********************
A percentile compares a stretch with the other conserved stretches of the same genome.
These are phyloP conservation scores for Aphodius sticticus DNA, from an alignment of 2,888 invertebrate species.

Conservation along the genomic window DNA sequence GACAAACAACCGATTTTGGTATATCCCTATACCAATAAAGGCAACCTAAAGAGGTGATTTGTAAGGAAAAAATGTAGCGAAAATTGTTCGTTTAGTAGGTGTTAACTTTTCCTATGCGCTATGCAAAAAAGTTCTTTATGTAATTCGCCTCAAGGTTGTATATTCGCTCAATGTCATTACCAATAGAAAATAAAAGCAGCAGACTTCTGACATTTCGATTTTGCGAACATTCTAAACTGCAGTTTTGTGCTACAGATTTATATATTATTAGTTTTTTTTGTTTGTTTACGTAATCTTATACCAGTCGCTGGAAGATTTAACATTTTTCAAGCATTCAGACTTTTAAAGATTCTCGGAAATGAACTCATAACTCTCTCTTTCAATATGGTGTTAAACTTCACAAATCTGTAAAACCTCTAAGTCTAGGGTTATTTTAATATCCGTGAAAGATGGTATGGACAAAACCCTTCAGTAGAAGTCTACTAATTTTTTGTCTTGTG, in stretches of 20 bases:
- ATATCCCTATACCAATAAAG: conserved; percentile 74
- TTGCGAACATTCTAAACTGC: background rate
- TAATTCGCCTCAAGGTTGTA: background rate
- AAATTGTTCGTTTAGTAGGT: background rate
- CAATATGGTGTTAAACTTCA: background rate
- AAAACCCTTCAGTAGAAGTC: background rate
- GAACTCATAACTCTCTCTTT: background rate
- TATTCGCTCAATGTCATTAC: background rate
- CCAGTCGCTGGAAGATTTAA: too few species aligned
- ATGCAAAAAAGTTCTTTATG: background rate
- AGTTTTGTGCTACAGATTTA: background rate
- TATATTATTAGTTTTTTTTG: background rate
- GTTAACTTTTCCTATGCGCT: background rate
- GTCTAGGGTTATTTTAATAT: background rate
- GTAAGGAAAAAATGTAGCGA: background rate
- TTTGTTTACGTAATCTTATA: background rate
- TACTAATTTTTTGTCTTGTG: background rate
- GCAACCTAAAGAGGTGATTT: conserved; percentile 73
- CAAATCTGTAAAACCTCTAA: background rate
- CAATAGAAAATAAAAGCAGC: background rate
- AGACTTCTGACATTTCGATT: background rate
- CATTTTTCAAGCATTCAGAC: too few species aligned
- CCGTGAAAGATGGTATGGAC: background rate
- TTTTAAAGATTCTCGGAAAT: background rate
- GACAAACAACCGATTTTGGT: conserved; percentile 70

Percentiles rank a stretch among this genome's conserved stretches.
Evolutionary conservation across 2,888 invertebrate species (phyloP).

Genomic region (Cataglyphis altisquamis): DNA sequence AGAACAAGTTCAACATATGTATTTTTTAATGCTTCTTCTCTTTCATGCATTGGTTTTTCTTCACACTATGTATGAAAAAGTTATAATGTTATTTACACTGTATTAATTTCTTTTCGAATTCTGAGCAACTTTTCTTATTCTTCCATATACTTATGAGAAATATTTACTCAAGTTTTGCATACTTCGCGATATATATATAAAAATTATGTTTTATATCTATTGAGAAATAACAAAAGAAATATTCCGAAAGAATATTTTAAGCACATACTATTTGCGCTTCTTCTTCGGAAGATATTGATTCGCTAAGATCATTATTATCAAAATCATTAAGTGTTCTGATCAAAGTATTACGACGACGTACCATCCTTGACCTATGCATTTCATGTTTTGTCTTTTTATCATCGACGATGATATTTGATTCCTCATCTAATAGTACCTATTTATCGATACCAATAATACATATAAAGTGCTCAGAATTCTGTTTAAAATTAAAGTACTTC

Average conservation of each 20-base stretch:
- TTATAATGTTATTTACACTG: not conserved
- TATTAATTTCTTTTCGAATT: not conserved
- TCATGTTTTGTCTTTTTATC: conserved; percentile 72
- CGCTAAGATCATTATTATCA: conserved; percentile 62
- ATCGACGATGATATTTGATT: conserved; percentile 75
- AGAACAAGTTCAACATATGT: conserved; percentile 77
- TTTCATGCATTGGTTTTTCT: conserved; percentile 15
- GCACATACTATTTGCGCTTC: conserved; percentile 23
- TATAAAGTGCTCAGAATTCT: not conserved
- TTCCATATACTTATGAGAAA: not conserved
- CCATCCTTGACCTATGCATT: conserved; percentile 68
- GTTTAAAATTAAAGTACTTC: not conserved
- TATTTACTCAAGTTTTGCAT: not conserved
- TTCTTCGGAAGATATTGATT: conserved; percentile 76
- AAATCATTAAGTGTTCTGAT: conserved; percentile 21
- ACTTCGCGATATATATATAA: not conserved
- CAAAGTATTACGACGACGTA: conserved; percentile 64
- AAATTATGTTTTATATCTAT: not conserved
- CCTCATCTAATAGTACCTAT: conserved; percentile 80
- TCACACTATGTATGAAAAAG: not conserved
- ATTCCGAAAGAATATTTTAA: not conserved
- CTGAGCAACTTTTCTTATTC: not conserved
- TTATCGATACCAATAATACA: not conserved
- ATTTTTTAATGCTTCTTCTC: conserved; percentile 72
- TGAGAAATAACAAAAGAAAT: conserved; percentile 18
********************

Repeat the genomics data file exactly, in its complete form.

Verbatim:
A percentile compares a stretch with the other conserved stretches of the same genome.
These are phyloP conservation scores for Aphodius sticticus DNA, from an alignment of 2,888 invertebrate species.

Conservation along the genomic window DNA sequence GACAAACAACCGATTTTGGTATATCCCTATACCAATAAAGGCAACCTAAAGAGGTGATTTGTAAGGAAAAAATGTAGCGAAAATTGTTCGTTTAGTAGGTGTTAACTTTTCCTATGCGCTATGCAAAAAAGTTCTTTATGTAATTCGCCTCAAGGTTGTATATTCGCTCAATGTCATTACCAATAGAAAATAAAAGCAGCAGACTTCTGACATTTCGATTTTGCGAACATTCTAAACTGCAGTTTTGTGCTACAGATTTATATATTATTAGTTTTTTTTGTTTGTTTACGTAATCTTATACCAGTCGCTGGAAGATTTAACATTTTTCAAGCATTCAGACTTTTAAAGATTCTCGGAAATGAACTCATAACTCTCTCTTTCAATATGGTGTTAAACTTCACAAATCTGTAAAACCTCTAAGTCTAGGGTTATTTTAATATCCGTGAAAGATGGTATGGACAAAACCCTTCAGTAGAAGTCTACTAATTTTTTGTCTTGTG, in stretches of 20 bases:
- ATATCCCTATACCAATAAAG: conserved; percentile 74
- TTGCGAACATTCTAAACTGC: background rate
- TAATTCGCCTCAAGGTTGTA: background rate
- AAATTGTTCGTTTAGTAGGT: background rate
- CAATATGGTGTTAAACTTCA: background rate
- AAAACCCTTCAGTAGAAGTC: background rate
- GAACTCATAACTCTCTCTTT: background rate
- TATTCGCTCAATGTCATTAC: background rate
- CCAGTCGCTGGAAGATTTAA: too few species aligned
- ATGCAAAAAAGTTCTTTATG: background rate
- AGTTTTGTGCTACAGATTTA: background rate
- TATATTATTAGTTTTTTTTG: background rate
- GTTAACTTTTCCTATGCGCT: background rate
- GTCTAGGGTTATTTTAATAT: background rate
- GTAAGGAAAAAATGTAGCGA: background rate
- TTTGTTTACGTAATCTTATA: background rate
- TACTAATTTTTTGTCTTGTG: background rate
- GCAACCTAAAGAGGTGATTT: conserved; percentile 73
- CAAATCTGTAAAACCTCTAA: background rate
- CAATAGAAAATAAAAGCAGC: background rate
- AGACTTCTGACATTTCGATT: background rate
- CATTTTTCAAGCATTCAGAC: too few species aligned
- CCGTGAAAGATGGTATGGAC: background rate
- TTTTAAAGATTCTCGGAAAT: background rate
- GACAAACAACCGATTTTGGT: conserved; percentile 70

Percentiles rank a stretch among this genome's conserved stretches.
Evolutionary conservation across 2,888 invertebrate species (phyloP).

Genomic region (Cataglyphis altisquamis): DNA sequence AGAACAAGTTCAACATATGTATTTTTTAATGCTTCTTCTCTTTCATGCATTGGTTTTTCTTCACACTATGTATGAAAAAGTTATAATGTTATTTACACTGTATTAATTTCTTTTCGAATTCTGAGCAACTTTTCTTATTCTTCCATATACTTATGAGAAATATTTACTCAAGTTTTGCATACTTCGCGATATATATATAAAAATTATGTTTTATATCTATTGAGAAATAACAAAAGAAATATTCCGAAAGAATATTTTAAGCACATACTATTTGCGCTTCTTCTTCGGAAGATATTGATTCGCTAAGATCATTATTATCAAAATCATTAAGTGTTCTGATCAAAGTATTACGACGACGTACCATCCTTGACCTATGCATTTCATGTTTTGTCTTTTTATCATCGACGATGATATTTGATTCCTCATCTAATAGTACCTATTTATCGATACCAATAATACATATAAAGTGCTCAGAATTCTGTTTAAAATTAAAGTACTTC

Average conservation of each 20-base stretch:
- TTATAATGTTATTTACACTG: not conserved
- TATTAATTTCTTTTCGAATT: not conserved
- TCATGTTTTGTCTTTTTATC: conserved; percentile 72
- CGCTAAGATCATTATTATCA: conserved; percentile 62
- ATCGACGATGATATTTGATT: conserved; percentile 75
- AGAACAAGTTCAACATATGT: conserved; percentile 77
- TTTCATGCATTGGTTTTTCT: conserved; percentile 15
- GCACATACTATTTGCGCTTC: conserved; percentile 23
- TATAAAGTGCTCAGAATTCT: not conserved
- TTCCATATACTTATGAGAAA: not conserved
- CCATCCTTGACCTATGCATT: conserved; percentile 68
- GTTTAAAATTAAAGTACTTC: not conserved
- TATTTACTCAAGTTTTGCAT: not conserved
- TTCTTCGGAAGATATTGATT: conserved; percentile 76
- AAATCATTAAGTGTTCTGAT: conserved; percentile 21
- ACTTCGCGATATATATATAA: not conserved
- CAAAGTATTACGACGACGTA: conserved; percentile 64
- AAATTATGTTTTATATCTAT: not conserved
- CCTCATCTAATAGTACCTAT: conserved; percentile 80
- TCACACTATGTATGAAAAAG: not conserved
- ATTCCGAAAGAATATTTTAA: not conserved
- CTGAGCAACTTTTCTTATTC: not conserved
- TTATCGATACCAATAATACA: not conserved
- ATTTTTTAATGCTTCTTCTC: conserved; percentile 72
- TGAGAAATAACAAAAGAAAT: conserved; percentile 18